Christmas is approaching fast. You have only four days left to overspend your budget and run up credit card bills that will take months to pay off. Okay, okay, I’m sorry to sound so negative about the whole thing. It’s just that so much money is spent at this time of year, and it’s not clear that we really get our money’s worth.
I’m all for buying gifts for children. I get a bigger kick out of watching a child open a gift than I do opening one myself. That’s not to say that I don’t want to receive gifts. I would be disappointed if I didn’t get anything. But, I would be happy to receive a thoughtful, low-cost gift rather than an expensive gift if it meant that the giver would have less financial stress when the credit card bills start arriving in January.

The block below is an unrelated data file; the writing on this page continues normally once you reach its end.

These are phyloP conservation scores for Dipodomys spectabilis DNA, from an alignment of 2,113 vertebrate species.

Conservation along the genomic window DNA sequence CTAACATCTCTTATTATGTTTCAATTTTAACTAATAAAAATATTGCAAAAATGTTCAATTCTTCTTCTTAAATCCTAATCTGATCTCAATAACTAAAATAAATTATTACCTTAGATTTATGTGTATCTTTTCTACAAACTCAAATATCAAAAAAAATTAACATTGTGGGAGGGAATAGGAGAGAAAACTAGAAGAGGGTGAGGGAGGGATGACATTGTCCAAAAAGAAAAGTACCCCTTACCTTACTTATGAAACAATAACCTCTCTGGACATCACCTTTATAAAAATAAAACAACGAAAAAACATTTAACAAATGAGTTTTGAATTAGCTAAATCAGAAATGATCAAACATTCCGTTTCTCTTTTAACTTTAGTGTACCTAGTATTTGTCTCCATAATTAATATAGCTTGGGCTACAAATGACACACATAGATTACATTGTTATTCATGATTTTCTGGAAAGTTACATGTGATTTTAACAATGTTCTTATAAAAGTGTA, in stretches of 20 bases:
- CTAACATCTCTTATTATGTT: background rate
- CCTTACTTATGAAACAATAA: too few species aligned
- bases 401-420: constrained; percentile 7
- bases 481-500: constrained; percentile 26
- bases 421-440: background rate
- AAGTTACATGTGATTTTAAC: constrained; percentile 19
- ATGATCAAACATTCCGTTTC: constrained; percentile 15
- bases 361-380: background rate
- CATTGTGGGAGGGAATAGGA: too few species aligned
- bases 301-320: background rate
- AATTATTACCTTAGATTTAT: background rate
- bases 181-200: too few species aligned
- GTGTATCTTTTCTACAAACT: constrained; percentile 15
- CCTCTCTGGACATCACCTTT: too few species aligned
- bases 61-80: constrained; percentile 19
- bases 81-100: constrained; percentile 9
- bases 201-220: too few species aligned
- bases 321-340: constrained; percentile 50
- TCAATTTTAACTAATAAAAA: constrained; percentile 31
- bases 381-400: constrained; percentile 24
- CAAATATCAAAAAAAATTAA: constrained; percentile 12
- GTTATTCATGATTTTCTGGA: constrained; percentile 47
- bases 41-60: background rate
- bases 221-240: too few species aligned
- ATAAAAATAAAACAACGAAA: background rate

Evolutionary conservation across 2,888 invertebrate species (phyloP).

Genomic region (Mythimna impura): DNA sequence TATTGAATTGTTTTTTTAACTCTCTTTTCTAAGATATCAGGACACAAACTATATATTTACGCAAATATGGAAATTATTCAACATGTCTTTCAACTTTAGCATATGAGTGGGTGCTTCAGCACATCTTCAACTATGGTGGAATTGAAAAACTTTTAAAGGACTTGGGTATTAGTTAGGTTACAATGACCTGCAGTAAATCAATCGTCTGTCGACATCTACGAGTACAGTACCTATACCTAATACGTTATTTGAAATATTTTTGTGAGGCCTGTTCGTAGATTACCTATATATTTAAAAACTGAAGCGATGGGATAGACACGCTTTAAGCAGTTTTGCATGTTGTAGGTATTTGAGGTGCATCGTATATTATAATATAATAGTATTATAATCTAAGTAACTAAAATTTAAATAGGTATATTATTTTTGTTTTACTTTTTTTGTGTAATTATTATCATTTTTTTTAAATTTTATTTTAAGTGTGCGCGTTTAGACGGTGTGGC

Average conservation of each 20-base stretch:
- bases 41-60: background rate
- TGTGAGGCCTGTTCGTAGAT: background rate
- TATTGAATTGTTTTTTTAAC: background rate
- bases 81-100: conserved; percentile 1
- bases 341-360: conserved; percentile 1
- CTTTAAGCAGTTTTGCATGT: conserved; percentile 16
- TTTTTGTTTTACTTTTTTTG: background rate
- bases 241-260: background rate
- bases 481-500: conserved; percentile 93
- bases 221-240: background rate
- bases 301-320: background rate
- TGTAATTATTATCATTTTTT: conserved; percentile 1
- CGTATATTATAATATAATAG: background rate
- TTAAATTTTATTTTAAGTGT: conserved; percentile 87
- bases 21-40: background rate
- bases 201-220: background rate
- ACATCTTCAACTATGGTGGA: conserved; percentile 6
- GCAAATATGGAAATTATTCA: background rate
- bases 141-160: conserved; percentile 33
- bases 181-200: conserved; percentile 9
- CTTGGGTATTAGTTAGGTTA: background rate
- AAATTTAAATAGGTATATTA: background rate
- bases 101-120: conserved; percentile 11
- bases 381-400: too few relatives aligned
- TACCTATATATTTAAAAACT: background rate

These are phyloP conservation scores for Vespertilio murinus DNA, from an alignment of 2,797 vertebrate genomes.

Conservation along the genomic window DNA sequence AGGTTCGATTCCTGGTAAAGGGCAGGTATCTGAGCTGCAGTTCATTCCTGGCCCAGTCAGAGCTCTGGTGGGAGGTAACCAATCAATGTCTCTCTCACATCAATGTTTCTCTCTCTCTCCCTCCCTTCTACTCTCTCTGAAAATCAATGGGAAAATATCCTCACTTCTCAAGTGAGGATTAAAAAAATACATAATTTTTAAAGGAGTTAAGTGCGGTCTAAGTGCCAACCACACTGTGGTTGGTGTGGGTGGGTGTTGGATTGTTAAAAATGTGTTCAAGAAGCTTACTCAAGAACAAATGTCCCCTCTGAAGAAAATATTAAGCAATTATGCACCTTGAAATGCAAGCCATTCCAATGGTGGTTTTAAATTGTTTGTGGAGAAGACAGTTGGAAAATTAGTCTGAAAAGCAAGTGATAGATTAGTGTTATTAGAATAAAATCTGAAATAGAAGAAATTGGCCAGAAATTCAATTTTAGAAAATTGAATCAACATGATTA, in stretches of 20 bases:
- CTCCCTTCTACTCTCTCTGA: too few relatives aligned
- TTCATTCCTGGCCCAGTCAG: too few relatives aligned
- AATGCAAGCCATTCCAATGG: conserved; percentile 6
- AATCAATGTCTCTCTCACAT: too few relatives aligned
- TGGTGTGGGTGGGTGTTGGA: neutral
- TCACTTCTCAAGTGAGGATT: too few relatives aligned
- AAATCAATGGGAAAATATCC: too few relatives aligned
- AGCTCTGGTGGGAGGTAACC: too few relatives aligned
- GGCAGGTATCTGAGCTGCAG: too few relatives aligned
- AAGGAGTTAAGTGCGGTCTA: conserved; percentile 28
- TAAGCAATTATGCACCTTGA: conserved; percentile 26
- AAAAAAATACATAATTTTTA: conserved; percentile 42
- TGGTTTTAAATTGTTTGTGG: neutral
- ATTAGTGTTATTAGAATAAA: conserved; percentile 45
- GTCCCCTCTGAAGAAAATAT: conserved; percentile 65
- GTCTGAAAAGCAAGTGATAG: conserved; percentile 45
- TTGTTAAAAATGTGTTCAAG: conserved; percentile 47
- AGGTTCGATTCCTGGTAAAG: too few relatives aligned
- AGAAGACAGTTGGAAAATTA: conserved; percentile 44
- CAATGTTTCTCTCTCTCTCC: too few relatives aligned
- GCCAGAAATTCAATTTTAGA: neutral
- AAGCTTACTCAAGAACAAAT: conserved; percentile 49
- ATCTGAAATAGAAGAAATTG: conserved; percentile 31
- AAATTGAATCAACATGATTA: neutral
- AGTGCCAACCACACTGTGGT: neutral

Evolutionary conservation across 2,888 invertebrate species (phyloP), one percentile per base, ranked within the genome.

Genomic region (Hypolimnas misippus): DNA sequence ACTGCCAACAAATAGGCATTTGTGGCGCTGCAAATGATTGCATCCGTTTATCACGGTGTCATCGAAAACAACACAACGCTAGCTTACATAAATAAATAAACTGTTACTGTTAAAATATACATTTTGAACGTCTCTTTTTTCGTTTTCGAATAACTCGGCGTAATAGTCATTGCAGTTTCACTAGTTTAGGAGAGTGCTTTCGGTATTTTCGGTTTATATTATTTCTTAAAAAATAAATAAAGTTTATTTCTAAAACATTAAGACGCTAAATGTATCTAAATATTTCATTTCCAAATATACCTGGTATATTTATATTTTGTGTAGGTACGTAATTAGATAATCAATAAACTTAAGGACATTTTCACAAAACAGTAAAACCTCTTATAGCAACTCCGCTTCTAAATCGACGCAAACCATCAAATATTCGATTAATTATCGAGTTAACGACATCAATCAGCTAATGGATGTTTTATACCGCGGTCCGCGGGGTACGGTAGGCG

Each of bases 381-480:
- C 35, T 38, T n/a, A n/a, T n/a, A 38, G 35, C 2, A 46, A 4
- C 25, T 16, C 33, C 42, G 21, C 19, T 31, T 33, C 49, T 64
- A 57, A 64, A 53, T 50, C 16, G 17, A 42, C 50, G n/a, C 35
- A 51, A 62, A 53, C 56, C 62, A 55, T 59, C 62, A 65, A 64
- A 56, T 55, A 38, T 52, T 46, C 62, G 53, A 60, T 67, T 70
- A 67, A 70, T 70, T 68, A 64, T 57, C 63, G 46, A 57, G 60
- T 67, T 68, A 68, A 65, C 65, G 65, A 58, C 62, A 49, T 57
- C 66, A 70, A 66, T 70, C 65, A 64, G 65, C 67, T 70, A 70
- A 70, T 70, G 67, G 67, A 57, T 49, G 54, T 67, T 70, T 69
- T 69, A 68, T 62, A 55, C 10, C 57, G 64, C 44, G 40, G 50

I suppose that I’m not the first person to call for changes in the way we approach the holidays, but I’m not going to complain about commercialization and the lost meaning of Christmas. In fact, my advice applies even if you don’t celebrate Christmas. I urge you to think about what you and your family really enjoy about this time of year and try not to spend time, effort, and money on things that don’t contribute to your happiness.